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Trademark FAQ’s

 

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Intellectual Property:  
Trademark FAQ’s

What is a Trademark?

A trademark is a word or symbol used by a person or business to identify his goods or services and distinguish them from similar goods and services offered by others. Trademarks identify the goods or services as coming from or being controlled by a single source.

How are trademarks obtained?

Ownership of a trademark is established by being the first to adopt and use the trademark on goods or in advertising services. Ownership of the trademark protects against use of the same or similar trademarks by others under circumstances which are likely to cause confusion, mistake or deception. Some trademark rights are acquired merely by using the mark, and a registration is not required, but there are many reasons why a registration should be obtained.

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How are trademarks protected?

The common law offers some protection to the trademark owner as soon as the trademark is used, but these rights are limited. Full protection for the trademark can be obtained only by filing and obtaining a Federal trademark registration.

What types of words and symbols
are best used as trademarks?

The best trademarks are words or symbols which are not descriptive or suggestive of the goods or services offered under the mark, but are arbitrary or meaningless except in connection with its use as a trademark. Such terms, for example EXXON®, acquire a strong connection with the goods and services and afford the owner broad protection against use by others. There are many types of words and symbols which cannot be registered as trademarks. A trademark attorney can give advice regarding why certain terms cannot or should not be adopted and used as a trademark.

What steps should be taken before adopting a trademark?

A qualified trademark attorney should be consulted. Initially, the attorney can steer the prospective owner away from words and symbols which may be difficult or impossible to protect, and can provide advice on how to choose a word which can develop into a strong trademark. Then, a trademark search is normally performed to determine whether someone else has already begun using the trademark, or has filed an application to register it.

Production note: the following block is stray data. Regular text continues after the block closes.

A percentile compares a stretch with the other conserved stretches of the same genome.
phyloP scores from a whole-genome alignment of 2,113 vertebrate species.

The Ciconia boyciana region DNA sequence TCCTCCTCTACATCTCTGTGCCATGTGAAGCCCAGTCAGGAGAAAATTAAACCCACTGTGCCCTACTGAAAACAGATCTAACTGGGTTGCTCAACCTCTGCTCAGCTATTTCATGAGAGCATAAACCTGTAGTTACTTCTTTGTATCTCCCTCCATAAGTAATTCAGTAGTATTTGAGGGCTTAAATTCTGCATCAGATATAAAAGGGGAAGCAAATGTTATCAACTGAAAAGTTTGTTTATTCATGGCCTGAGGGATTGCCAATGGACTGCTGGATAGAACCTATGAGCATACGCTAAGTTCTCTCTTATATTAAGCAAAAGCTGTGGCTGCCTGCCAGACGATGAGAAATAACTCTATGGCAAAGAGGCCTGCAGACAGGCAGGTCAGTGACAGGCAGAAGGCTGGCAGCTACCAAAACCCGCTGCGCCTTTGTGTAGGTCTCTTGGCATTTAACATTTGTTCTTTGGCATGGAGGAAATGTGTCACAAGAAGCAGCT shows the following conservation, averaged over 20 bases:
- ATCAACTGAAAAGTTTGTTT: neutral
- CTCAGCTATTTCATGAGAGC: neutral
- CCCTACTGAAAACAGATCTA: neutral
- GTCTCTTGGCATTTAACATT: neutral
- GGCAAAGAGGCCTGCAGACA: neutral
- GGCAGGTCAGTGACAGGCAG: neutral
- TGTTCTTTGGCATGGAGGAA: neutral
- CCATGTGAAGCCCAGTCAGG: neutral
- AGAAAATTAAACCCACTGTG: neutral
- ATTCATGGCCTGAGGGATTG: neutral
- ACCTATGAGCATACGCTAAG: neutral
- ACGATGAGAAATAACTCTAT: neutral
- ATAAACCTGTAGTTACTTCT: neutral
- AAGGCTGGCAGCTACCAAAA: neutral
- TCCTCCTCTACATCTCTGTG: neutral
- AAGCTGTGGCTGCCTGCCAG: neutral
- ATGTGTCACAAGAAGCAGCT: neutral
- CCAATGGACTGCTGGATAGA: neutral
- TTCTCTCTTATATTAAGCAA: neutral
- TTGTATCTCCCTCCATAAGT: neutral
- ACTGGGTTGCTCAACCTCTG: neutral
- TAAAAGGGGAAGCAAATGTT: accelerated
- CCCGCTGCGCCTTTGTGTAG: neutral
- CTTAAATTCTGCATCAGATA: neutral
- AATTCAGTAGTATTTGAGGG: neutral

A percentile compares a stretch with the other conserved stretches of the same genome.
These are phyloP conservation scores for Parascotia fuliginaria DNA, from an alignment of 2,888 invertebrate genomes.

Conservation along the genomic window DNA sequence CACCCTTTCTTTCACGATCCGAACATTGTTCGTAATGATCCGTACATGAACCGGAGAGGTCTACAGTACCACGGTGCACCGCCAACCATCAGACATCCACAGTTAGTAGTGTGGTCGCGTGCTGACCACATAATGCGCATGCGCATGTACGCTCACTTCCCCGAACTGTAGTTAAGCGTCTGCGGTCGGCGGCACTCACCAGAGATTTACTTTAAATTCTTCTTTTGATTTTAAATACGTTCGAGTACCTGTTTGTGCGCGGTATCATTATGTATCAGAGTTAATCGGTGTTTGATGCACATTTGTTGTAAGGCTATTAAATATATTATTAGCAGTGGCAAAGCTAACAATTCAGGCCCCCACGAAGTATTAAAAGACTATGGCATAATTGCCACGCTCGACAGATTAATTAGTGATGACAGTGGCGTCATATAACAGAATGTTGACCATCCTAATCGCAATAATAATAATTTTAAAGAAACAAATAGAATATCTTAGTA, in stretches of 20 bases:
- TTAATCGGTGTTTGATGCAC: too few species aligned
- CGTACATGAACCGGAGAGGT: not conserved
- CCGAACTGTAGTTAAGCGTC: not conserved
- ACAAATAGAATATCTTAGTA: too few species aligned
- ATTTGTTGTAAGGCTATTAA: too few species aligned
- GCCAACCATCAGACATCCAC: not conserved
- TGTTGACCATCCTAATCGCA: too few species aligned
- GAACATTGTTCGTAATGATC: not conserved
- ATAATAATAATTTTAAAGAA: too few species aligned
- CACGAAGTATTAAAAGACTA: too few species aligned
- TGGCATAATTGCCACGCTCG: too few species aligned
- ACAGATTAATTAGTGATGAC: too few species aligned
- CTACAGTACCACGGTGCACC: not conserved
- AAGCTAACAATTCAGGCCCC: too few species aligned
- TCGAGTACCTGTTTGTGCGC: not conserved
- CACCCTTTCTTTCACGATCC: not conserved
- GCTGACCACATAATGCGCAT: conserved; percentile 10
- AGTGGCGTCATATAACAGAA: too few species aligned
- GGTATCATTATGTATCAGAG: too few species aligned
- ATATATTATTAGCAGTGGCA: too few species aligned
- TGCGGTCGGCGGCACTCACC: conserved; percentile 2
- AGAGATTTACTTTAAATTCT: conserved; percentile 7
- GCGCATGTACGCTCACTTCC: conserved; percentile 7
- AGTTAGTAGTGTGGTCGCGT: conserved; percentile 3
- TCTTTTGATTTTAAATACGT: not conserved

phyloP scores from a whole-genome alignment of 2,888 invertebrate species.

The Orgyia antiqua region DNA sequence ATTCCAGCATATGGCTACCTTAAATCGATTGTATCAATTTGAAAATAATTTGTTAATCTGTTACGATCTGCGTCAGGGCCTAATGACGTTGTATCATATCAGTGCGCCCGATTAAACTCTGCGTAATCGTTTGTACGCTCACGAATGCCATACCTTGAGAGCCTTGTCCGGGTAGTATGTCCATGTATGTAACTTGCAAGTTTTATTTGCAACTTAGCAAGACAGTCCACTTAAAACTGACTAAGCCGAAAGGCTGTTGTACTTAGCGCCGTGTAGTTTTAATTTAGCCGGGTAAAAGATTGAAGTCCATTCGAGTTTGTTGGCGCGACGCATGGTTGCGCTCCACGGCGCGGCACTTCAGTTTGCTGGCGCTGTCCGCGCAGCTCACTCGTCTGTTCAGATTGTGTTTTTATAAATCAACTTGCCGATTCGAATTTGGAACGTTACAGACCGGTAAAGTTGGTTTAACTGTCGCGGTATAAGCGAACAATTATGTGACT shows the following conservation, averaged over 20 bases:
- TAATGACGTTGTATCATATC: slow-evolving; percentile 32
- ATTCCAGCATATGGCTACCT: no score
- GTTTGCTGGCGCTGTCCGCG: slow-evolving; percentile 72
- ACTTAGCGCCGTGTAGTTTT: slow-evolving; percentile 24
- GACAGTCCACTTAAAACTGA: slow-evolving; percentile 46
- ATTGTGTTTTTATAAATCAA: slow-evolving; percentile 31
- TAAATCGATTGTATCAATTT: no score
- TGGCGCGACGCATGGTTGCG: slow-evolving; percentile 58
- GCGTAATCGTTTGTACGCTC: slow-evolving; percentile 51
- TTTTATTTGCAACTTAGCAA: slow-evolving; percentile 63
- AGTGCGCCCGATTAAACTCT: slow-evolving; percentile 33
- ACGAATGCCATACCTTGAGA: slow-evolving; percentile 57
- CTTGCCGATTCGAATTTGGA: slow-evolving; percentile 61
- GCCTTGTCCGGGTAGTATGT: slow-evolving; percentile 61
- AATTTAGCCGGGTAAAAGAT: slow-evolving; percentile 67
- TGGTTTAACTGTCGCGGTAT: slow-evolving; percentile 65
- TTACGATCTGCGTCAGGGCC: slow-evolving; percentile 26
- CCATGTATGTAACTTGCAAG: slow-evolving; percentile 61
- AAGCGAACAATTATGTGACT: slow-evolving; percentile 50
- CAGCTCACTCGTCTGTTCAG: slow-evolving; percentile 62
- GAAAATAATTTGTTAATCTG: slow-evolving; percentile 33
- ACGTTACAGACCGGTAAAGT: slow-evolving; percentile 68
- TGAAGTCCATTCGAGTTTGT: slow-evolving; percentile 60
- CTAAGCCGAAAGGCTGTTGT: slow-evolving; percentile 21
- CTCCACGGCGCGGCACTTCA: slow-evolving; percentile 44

How is notice of trademark rights given?

The familiar ® symbol means that a Federal Trademark Registration has been granted by the United States Patent and Trademark Office. This symbol can only be properly used after the registration has been granted.

What rights does a trademark owner
have in the trademark?

The right of a business to distinguish its product or service from competitors is a valuable asset. The trademark laws permit the owner to stop infringers in order to protect those assets and to prevent confusion and deception of the public. It is necessary only to show likelihood of confusion arising from the infringement - actual confusion need not be shown. Upon proof of infringement, the trademark owner is usually entitled to an injunction preventing further use of the trademark by the infringer and, if damaged by the infringement, damages from the infringer sufficient to compensate the trademark owner for its losses. A specialized form of trademark protection, called “trade dress” can be used to protect non-functional, distinctive product packaging and design under some circumstances.

How do I protect my trademark in a foreign country?

In today's global economy, trademarks are frequently used outside the United States. For this reason, it is important to note that trademark laws are different outside the United States. If a business expects sales under a mark to be significant in a particular country, it is advisable to file an application for registration in that country. Fortunately, qualified trademark attorneys generally have professional relationships with law firms throughout the world that can assist in the foreign registration process in any given country.

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Copyright, W. Thad Adams, III, 2013. All rights reserved. (Revised January 2, 2017)

All the information provided on this web site is of a general nature, and is not intended to address individual circumstances or the needs of any particular person or entity. This information is provided with no guarantee of completeness, accuracy, or timeliness. It is not intended to and does not render legal or other professional services. No one should act upon such information without appropriate advice and a thorough examination of the facts in a particular situation. Thad Adams assumes no liability for reliance on the information contained on this web site and reserves the right to make any change to the content without prior notice. Nothing on this website is intended to be legal advice, and is not legal advice. Nor is this website connected in any way with Adams’ employer, the law firm of Shumaker, Loop & Kendrick, LLP.